Acta Scientific Dental Sciences (ASDS)(ISSN: 2581-4893)

Research Article Volume 5 Issue 8

Does Maxillary Sinus have any Influence on the Skeletal Class or Facial Type?

Hiba Gmati1*, Mariem Nasfi1, Mounira Rtibi1, Ines Methioub1, Anissa El Yemni Zinelabidine2 and Abdellatif Boughzela2

1Resident in Orthodontics, Department of Dentistry, Farhat Hached Hospital, Sousse, Tunisia
2Professor in Orthodontics, Department of Dentistry, Farhat Hached Hospital, Sousse, Tunisia

*Corresponding Author: Hiba Gmati, Resident in Orthodontics, Department of Dentistry, Farhat Hached Hospital, Sousse, Tunisia.

Received: June 24, 2021; Published: July 19, 2021


Introduction: Maxillary sinuses are very important cavities of the face. Their relationship with some teeth allows to suggest that maxillary sinus development may affect skeletal malocclusions and vertical facial types.

Aim: To determine the relationship between maxillary sinus size, vertical facial types, and different skeletal classes for both genders in a Tunisian population.

Materials and Methods: A retrospective study on 60 lateral cephalograms of Tunisian males and females aged between 12 and 29 years was performed. They were classified into three groups based on ANB, FMA, and GOGN-SN angles.

Five measurements were used to assess the maxillary sinus size: two linear and three areas. They were calculated manually in all the radiographs. ANOVA test was used to determine the relationship between the different measurements.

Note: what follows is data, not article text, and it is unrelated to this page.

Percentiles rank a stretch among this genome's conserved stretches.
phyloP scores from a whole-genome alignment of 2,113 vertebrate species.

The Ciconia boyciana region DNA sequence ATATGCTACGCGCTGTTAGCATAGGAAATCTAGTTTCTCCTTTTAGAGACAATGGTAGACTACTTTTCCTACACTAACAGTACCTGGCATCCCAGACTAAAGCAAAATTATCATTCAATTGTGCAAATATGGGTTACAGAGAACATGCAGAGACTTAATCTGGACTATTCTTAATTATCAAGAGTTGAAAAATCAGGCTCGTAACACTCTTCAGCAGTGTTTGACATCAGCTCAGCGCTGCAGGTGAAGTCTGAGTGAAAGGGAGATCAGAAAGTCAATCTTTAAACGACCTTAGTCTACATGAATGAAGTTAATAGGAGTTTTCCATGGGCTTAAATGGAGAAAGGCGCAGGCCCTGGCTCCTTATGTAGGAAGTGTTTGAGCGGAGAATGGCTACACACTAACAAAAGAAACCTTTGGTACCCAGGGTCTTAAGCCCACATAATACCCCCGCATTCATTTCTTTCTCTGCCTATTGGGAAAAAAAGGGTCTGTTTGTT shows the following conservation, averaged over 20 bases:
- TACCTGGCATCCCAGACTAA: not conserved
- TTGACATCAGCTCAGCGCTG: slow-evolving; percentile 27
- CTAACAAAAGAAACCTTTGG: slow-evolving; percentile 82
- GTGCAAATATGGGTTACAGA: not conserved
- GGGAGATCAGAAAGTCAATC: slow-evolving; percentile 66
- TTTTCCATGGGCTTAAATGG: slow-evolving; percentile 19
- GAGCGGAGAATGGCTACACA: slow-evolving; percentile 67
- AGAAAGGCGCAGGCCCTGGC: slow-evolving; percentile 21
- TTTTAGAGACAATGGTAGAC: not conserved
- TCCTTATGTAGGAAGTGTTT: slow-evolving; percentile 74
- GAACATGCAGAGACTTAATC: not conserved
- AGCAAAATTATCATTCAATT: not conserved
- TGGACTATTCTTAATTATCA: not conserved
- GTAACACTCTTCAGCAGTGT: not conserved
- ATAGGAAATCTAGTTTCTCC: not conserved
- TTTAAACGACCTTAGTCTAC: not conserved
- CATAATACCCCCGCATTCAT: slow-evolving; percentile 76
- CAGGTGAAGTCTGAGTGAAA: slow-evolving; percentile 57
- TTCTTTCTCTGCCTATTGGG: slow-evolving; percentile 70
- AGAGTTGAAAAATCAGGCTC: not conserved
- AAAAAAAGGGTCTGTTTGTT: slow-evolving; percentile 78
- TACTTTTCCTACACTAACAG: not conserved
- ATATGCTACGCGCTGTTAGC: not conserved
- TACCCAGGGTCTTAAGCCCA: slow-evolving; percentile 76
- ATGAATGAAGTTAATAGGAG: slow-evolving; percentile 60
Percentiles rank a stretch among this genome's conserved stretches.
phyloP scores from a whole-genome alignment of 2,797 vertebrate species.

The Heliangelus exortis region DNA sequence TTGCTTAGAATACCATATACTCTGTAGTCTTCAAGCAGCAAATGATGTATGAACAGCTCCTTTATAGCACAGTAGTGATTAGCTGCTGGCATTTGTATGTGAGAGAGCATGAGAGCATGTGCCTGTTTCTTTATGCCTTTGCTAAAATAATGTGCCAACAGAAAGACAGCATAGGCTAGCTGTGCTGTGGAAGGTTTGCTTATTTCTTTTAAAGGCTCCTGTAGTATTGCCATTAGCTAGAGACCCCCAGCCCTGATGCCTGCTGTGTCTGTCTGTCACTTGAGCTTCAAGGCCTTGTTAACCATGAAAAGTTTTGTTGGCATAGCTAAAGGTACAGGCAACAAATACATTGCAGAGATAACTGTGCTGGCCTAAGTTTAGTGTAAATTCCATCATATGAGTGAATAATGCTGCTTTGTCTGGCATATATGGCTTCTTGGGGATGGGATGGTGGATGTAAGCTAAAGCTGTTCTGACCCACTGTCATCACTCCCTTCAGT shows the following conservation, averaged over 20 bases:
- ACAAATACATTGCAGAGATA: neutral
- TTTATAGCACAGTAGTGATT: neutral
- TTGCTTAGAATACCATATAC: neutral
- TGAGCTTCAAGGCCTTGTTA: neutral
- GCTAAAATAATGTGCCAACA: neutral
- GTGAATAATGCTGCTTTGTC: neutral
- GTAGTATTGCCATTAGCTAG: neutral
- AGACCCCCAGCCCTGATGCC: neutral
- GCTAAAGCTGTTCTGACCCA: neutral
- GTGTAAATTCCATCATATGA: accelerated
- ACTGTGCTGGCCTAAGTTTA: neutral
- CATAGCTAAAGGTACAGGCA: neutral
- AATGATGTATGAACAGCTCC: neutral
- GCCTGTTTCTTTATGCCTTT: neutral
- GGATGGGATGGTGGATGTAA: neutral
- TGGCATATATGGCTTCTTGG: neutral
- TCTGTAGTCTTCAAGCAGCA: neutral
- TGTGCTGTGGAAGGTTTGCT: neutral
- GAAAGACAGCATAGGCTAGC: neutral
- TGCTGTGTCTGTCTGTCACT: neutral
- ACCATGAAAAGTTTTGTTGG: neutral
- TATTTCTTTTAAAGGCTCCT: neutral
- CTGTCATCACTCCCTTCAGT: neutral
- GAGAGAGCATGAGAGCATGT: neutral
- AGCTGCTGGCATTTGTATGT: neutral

Results: All measurements were found to be greater in males than in females. No significant association was observed for both skeletal classes and facial types.

Conclusion: No relation was observed between maxillary sinus size, skeletal classes and facial types.

Keywords: Lateral Cephalograms; Maxillary Sinus; Skeletal Classes; Vertical Facial Types


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Citation: Hiba Gmati., et al. “Does Maxillary Sinus have any Influence on the Skeletal Class or Facial Type?”. Acta Scientific Dental Sciences 5.8 (2021): 52-58.


Copyright: © 2021 Hiba Gmati., et al. This is an open-access article distributed under the terms of the Creative Commons Attribution License, which permits unrestricted use, distribution, and reproduction in any medium, provided the original author and source are credited.


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